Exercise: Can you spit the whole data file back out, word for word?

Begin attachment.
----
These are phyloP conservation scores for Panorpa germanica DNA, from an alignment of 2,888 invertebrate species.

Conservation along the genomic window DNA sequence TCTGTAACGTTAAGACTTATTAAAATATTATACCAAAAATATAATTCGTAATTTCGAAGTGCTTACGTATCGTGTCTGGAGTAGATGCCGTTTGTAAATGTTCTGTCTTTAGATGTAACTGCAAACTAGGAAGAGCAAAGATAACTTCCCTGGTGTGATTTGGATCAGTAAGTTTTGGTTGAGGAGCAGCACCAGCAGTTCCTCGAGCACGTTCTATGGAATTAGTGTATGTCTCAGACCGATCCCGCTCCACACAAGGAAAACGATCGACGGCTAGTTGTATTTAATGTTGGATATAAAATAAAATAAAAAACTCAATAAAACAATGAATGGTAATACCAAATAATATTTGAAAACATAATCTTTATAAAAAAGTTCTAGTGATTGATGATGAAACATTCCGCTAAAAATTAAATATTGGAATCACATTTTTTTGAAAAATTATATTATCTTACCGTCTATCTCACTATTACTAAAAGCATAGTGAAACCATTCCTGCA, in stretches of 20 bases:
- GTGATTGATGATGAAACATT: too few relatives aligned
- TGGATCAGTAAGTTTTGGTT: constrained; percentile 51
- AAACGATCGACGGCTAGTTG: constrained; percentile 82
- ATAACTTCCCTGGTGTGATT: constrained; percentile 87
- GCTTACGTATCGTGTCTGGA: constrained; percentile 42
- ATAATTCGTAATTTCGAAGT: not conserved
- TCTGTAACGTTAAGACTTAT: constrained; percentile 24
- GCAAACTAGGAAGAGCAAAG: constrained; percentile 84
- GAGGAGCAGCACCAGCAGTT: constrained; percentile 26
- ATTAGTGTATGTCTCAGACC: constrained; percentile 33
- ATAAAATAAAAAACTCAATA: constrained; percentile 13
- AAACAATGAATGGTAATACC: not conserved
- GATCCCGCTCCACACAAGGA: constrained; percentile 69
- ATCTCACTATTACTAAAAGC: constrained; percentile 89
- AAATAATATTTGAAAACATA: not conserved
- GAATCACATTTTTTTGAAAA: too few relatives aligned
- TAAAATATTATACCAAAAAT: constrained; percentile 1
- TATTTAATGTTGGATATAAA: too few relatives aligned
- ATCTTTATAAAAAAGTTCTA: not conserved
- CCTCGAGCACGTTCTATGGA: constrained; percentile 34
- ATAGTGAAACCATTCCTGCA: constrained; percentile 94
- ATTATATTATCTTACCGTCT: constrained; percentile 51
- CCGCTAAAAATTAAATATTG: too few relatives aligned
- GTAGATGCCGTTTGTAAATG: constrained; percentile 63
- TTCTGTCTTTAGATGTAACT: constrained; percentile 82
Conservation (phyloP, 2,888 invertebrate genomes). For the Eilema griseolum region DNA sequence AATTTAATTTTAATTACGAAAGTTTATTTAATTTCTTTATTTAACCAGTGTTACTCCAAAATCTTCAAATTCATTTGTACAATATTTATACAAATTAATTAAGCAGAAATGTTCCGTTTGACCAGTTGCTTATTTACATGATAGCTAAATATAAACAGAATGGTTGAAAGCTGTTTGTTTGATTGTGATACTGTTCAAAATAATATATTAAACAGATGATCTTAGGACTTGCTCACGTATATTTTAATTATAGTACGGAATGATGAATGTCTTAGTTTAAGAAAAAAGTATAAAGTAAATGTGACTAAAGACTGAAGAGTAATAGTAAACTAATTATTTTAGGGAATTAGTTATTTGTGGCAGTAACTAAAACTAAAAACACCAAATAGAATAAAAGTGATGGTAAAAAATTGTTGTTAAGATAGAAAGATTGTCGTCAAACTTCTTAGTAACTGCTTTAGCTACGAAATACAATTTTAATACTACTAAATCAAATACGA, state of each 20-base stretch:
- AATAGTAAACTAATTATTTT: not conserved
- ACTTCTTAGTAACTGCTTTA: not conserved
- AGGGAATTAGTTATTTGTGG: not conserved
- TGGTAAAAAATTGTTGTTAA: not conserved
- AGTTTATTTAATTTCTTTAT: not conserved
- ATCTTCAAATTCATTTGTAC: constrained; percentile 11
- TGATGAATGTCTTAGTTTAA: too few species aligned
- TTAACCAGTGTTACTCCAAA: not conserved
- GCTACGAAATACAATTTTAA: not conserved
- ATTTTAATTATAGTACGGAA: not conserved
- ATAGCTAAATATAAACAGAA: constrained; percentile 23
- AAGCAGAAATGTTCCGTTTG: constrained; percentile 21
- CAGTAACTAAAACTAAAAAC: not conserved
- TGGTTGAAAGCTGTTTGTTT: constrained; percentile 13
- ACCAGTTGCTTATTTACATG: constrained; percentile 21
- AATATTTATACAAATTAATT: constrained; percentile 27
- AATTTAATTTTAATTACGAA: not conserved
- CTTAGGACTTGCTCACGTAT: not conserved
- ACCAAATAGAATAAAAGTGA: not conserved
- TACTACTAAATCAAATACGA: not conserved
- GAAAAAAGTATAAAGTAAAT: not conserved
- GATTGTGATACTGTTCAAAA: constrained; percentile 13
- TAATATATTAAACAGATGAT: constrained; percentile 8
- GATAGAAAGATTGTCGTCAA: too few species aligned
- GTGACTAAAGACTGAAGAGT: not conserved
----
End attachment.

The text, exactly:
These are phyloP conservation scores for Panorpa germanica DNA, from an alignment of 2,888 invertebrate species.

Conservation along the genomic window DNA sequence TCTGTAACGTTAAGACTTATTAAAATATTATACCAAAAATATAATTCGTAATTTCGAAGTGCTTACGTATCGTGTCTGGAGTAGATGCCGTTTGTAAATGTTCTGTCTTTAGATGTAACTGCAAACTAGGAAGAGCAAAGATAACTTCCCTGGTGTGATTTGGATCAGTAAGTTTTGGTTGAGGAGCAGCACCAGCAGTTCCTCGAGCACGTTCTATGGAATTAGTGTATGTCTCAGACCGATCCCGCTCCACACAAGGAAAACGATCGACGGCTAGTTGTATTTAATGTTGGATATAAAATAAAATAAAAAACTCAATAAAACAATGAATGGTAATACCAAATAATATTTGAAAACATAATCTTTATAAAAAAGTTCTAGTGATTGATGATGAAACATTCCGCTAAAAATTAAATATTGGAATCACATTTTTTTGAAAAATTATATTATCTTACCGTCTATCTCACTATTACTAAAAGCATAGTGAAACCATTCCTGCA, in stretches of 20 bases:
- GTGATTGATGATGAAACATT: too few relatives aligned
- TGGATCAGTAAGTTTTGGTT: constrained; percentile 51
- AAACGATCGACGGCTAGTTG: constrained; percentile 82
- ATAACTTCCCTGGTGTGATT: constrained; percentile 87
- GCTTACGTATCGTGTCTGGA: constrained; percentile 42
- ATAATTCGTAATTTCGAAGT: not conserved
- TCTGTAACGTTAAGACTTAT: constrained; percentile 24
- GCAAACTAGGAAGAGCAAAG: constrained; percentile 84
- GAGGAGCAGCACCAGCAGTT: constrained; percentile 26
- ATTAGTGTATGTCTCAGACC: constrained; percentile 33
- ATAAAATAAAAAACTCAATA: constrained; percentile 13
- AAACAATGAATGGTAATACC: not conserved
- GATCCCGCTCCACACAAGGA: constrained; percentile 69
- ATCTCACTATTACTAAAAGC: constrained; percentile 89
- AAATAATATTTGAAAACATA: not conserved
- GAATCACATTTTTTTGAAAA: too few relatives aligned
- TAAAATATTATACCAAAAAT: constrained; percentile 1
- TATTTAATGTTGGATATAAA: too few relatives aligned
- ATCTTTATAAAAAAGTTCTA: not conserved
- CCTCGAGCACGTTCTATGGA: constrained; percentile 34
- ATAGTGAAACCATTCCTGCA: constrained; percentile 94
- ATTATATTATCTTACCGTCT: constrained; percentile 51
- CCGCTAAAAATTAAATATTG: too few relatives aligned
- GTAGATGCCGTTTGTAAATG: constrained; percentile 63
- TTCTGTCTTTAGATGTAACT: constrained; percentile 82
Conservation (phyloP, 2,888 invertebrate genomes). For the Eilema griseolum region DNA sequence AATTTAATTTTAATTACGAAAGTTTATTTAATTTCTTTATTTAACCAGTGTTACTCCAAAATCTTCAAATTCATTTGTACAATATTTATACAAATTAATTAAGCAGAAATGTTCCGTTTGACCAGTTGCTTATTTACATGATAGCTAAATATAAACAGAATGGTTGAAAGCTGTTTGTTTGATTGTGATACTGTTCAAAATAATATATTAAACAGATGATCTTAGGACTTGCTCACGTATATTTTAATTATAGTACGGAATGATGAATGTCTTAGTTTAAGAAAAAAGTATAAAGTAAATGTGACTAAAGACTGAAGAGTAATAGTAAACTAATTATTTTAGGGAATTAGTTATTTGTGGCAGTAACTAAAACTAAAAACACCAAATAGAATAAAAGTGATGGTAAAAAATTGTTGTTAAGATAGAAAGATTGTCGTCAAACTTCTTAGTAACTGCTTTAGCTACGAAATACAATTTTAATACTACTAAATCAAATACGA, state of each 20-base stretch:
- AATAGTAAACTAATTATTTT: not conserved
- ACTTCTTAGTAACTGCTTTA: not conserved
- AGGGAATTAGTTATTTGTGG: not conserved
- TGGTAAAAAATTGTTGTTAA: not conserved
- AGTTTATTTAATTTCTTTAT: not conserved
- ATCTTCAAATTCATTTGTAC: constrained; percentile 11
- TGATGAATGTCTTAGTTTAA: too few species aligned
- TTAACCAGTGTTACTCCAAA: not conserved
- GCTACGAAATACAATTTTAA: not conserved
- ATTTTAATTATAGTACGGAA: not conserved
- ATAGCTAAATATAAACAGAA: constrained; percentile 23
- AAGCAGAAATGTTCCGTTTG: constrained; percentile 21
- CAGTAACTAAAACTAAAAAC: not conserved
- TGGTTGAAAGCTGTTTGTTT: constrained; percentile 13
- ACCAGTTGCTTATTTACATG: constrained; percentile 21
- AATATTTATACAAATTAATT: constrained; percentile 27
- AATTTAATTTTAATTACGAA: not conserved
- CTTAGGACTTGCTCACGTAT: not conserved
- ACCAAATAGAATAAAAGTGA: not conserved
- TACTACTAAATCAAATACGA: not conserved
- GAAAAAAGTATAAAGTAAAT: not conserved
- GATTGTGATACTGTTCAAAA: constrained; percentile 13
- TAATATATTAAACAGATGAT: constrained; percentile 8
- GATAGAAAGATTGTCGTCAA: too few species aligned
- GTGACTAAAGACTGAAGAGT: not conserved